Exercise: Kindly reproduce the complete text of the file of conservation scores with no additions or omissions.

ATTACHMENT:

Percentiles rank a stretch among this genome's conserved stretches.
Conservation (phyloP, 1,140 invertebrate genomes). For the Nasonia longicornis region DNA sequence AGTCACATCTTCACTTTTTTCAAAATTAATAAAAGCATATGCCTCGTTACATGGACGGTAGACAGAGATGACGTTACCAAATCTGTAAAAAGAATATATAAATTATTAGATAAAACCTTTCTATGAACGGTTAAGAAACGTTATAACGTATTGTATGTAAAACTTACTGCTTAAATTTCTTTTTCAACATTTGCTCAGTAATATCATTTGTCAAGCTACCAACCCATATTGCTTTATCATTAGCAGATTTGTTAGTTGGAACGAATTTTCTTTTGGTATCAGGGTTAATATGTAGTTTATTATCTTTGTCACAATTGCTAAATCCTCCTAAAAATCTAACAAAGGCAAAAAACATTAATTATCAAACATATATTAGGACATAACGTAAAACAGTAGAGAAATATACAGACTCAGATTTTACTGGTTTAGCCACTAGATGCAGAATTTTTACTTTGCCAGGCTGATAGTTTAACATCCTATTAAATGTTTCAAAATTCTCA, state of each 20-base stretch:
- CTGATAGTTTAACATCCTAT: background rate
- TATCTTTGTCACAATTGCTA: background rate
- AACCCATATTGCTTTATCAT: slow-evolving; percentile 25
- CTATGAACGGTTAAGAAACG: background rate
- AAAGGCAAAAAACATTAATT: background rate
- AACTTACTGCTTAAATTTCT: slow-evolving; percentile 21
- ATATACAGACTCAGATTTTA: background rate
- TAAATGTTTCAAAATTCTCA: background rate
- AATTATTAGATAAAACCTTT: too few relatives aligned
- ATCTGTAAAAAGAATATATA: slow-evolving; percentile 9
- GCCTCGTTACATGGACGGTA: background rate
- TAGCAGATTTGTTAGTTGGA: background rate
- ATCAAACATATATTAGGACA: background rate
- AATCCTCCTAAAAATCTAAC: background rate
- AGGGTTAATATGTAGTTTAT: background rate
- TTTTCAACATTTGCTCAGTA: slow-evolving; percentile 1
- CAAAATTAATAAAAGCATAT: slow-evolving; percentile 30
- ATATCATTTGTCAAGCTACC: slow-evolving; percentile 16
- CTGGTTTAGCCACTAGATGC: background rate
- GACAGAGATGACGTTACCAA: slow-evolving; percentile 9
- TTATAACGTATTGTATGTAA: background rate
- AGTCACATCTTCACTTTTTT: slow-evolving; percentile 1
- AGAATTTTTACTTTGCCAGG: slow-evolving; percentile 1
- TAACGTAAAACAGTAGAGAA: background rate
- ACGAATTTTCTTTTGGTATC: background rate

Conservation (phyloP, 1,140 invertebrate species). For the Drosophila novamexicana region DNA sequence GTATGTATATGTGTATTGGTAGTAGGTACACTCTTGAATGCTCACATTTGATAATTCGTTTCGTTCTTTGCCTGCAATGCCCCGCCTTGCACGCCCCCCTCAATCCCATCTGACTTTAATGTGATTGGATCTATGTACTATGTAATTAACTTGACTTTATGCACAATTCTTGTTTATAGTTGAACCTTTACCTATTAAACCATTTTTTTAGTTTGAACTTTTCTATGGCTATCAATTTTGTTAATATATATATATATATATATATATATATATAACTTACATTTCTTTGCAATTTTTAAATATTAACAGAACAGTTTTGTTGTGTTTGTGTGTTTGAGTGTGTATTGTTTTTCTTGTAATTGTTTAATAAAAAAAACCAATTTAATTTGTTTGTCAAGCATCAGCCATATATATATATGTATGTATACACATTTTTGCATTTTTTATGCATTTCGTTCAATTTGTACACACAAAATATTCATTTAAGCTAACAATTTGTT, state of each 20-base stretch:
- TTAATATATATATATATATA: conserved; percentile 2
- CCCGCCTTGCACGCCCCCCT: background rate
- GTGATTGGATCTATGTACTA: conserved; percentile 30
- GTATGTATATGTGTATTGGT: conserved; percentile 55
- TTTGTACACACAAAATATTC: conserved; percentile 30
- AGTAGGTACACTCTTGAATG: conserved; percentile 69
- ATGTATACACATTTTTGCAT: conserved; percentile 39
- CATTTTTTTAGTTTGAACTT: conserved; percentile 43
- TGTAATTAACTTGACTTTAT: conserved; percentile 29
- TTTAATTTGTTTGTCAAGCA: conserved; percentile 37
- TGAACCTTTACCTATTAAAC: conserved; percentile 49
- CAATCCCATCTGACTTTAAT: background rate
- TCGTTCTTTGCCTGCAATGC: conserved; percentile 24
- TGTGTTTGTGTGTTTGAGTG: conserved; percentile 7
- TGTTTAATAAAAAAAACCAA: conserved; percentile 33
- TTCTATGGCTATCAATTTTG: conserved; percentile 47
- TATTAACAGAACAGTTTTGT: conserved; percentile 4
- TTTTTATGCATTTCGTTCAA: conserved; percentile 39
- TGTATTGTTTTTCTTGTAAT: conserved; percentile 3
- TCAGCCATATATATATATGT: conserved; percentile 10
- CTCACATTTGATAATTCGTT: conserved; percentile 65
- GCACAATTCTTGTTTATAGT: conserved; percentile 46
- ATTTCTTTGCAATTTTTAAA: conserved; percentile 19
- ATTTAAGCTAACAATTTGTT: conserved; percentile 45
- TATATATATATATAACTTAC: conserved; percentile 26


Percentiles rank a stretch among this genome's conserved stretches.
Conservation (phyloP, 1,140 invertebrate genomes). For the Nasonia longicornis region DNA sequence AGTCACATCTTCACTTTTTTCAAAATTAATAAAAGCATATGCCTCGTTACATGGACGGTAGACAGAGATGACGTTACCAAATCTGTAAAAAGAATATATAAATTATTAGATAAAACCTTTCTATGAACGGTTAAGAAACGTTATAACGTATTGTATGTAAAACTTACTGCTTAAATTTCTTTTTCAACATTTGCTCAGTAATATCATTTGTCAAGCTACCAACCCATATTGCTTTATCATTAGCAGATTTGTTAGTTGGAACGAATTTTCTTTTGGTATCAGGGTTAATATGTAGTTTATTATCTTTGTCACAATTGCTAAATCCTCCTAAAAATCTAACAAAGGCAAAAAACATTAATTATCAAACATATATTAGGACATAACGTAAAACAGTAGAGAAATATACAGACTCAGATTTTACTGGTTTAGCCACTAGATGCAGAATTTTTACTTTGCCAGGCTGATAGTTTAACATCCTATTAAATGTTTCAAAATTCTCA, state of each 20-base stretch:
- CTGATAGTTTAACATCCTAT: background rate
- TATCTTTGTCACAATTGCTA: background rate
- AACCCATATTGCTTTATCAT: slow-evolving; percentile 25
- CTATGAACGGTTAAGAAACG: background rate
- AAAGGCAAAAAACATTAATT: background rate
- AACTTACTGCTTAAATTTCT: slow-evolving; percentile 21
- ATATACAGACTCAGATTTTA: background rate
- TAAATGTTTCAAAATTCTCA: background rate
- AATTATTAGATAAAACCTTT: too few relatives aligned
- ATCTGTAAAAAGAATATATA: slow-evolving; percentile 9
- GCCTCGTTACATGGACGGTA: background rate
- TAGCAGATTTGTTAGTTGGA: background rate
- ATCAAACATATATTAGGACA: background rate
- AATCCTCCTAAAAATCTAAC: background rate
- AGGGTTAATATGTAGTTTAT: background rate
- TTTTCAACATTTGCTCAGTA: slow-evolving; percentile 1
- CAAAATTAATAAAAGCATAT: slow-evolving; percentile 30
- ATATCATTTGTCAAGCTACC: slow-evolving; percentile 16
- CTGGTTTAGCCACTAGATGC: background rate
- GACAGAGATGACGTTACCAA: slow-evolving; percentile 9
- TTATAACGTATTGTATGTAA: background rate
- AGTCACATCTTCACTTTTTT: slow-evolving; percentile 1
- AGAATTTTTACTTTGCCAGG: slow-evolving; percentile 1
- TAACGTAAAACAGTAGAGAA: background rate
- ACGAATTTTCTTTTGGTATC: background rate

Conservation (phyloP, 1,140 invertebrate species). For the Drosophila novamexicana region DNA sequence GTATGTATATGTGTATTGGTAGTAGGTACACTCTTGAATGCTCACATTTGATAATTCGTTTCGTTCTTTGCCTGCAATGCCCCGCCTTGCACGCCCCCCTCAATCCCATCTGACTTTAATGTGATTGGATCTATGTACTATGTAATTAACTTGACTTTATGCACAATTCTTGTTTATAGTTGAACCTTTACCTATTAAACCATTTTTTTAGTTTGAACTTTTCTATGGCTATCAATTTTGTTAATATATATATATATATATATATATATATATAACTTACATTTCTTTGCAATTTTTAAATATTAACAGAACAGTTTTGTTGTGTTTGTGTGTTTGAGTGTGTATTGTTTTTCTTGTAATTGTTTAATAAAAAAAACCAATTTAATTTGTTTGTCAAGCATCAGCCATATATATATATGTATGTATACACATTTTTGCATTTTTTATGCATTTCGTTCAATTTGTACACACAAAATATTCATTTAAGCTAACAATTTGTT, state of each 20-base stretch:
- TTAATATATATATATATATA: conserved; percentile 2
- CCCGCCTTGCACGCCCCCCT: background rate
- GTGATTGGATCTATGTACTA: conserved; percentile 30
- GTATGTATATGTGTATTGGT: conserved; percentile 55
- TTTGTACACACAAAATATTC: conserved; percentile 30
- AGTAGGTACACTCTTGAATG: conserved; percentile 69
- ATGTATACACATTTTTGCAT: conserved; percentile 39
- CATTTTTTTAGTTTGAACTT: conserved; percentile 43
- TGTAATTAACTTGACTTTAT: conserved; percentile 29
- TTTAATTTGTTTGTCAAGCA: conserved; percentile 37
- TGAACCTTTACCTATTAAAC: conserved; percentile 49
- CAATCCCATCTGACTTTAAT: background rate
- TCGTTCTTTGCCTGCAATGC: conserved; percentile 24
- TGTGTTTGTGTGTTTGAGTG: conserved; percentile 7
- TGTTTAATAAAAAAAACCAA: conserved; percentile 33
- TTCTATGGCTATCAATTTTG: conserved; percentile 47
- TATTAACAGAACAGTTTTGT: conserved; percentile 4
- TTTTTATGCATTTCGTTCAA: conserved; percentile 39
- TGTATTGTTTTTCTTGTAAT: conserved; percentile 3
- TCAGCCATATATATATATGT: conserved; percentile 10
- CTCACATTTGATAATTCGTT: conserved; percentile 65
- GCACAATTCTTGTTTATAGT: conserved; percentile 46
- ATTTCTTTGCAATTTTTAAA: conserved; percentile 19
- ATTTAAGCTAACAATTTGTT: conserved; percentile 45
- TATATATATATATAACTTAC: conserved; percentile 26